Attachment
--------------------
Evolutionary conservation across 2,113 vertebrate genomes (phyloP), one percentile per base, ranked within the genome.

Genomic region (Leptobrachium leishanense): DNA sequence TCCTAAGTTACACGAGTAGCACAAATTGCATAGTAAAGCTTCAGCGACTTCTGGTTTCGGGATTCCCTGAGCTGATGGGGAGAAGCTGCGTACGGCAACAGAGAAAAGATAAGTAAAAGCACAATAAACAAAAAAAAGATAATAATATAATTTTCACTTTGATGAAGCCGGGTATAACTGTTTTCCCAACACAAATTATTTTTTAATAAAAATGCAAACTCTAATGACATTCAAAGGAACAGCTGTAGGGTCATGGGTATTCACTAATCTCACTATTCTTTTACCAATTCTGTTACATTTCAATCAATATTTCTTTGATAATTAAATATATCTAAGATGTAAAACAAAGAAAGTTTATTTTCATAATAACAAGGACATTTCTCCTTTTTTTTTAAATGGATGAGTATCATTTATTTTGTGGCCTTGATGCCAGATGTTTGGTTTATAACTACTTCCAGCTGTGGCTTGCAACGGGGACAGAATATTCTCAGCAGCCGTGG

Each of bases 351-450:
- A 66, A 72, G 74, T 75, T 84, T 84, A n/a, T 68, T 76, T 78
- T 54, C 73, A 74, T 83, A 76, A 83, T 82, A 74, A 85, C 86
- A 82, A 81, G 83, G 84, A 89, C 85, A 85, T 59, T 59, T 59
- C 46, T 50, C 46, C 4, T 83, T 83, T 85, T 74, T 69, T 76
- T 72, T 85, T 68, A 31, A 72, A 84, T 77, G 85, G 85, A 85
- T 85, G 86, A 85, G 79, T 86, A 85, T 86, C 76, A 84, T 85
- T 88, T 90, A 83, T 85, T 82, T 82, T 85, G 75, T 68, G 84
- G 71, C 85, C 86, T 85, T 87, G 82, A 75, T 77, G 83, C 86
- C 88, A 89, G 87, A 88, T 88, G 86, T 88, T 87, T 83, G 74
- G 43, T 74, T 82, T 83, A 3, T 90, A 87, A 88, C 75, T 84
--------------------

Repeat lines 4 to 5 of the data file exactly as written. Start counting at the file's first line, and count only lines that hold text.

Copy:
- A 66, A 72, G 74, T 75, T 84, T 84, A n/a, T 68, T 76, T 78
- T 54, C 73, A 74, T 83, A 76, A 83, T 82, A 74, A 85, C 86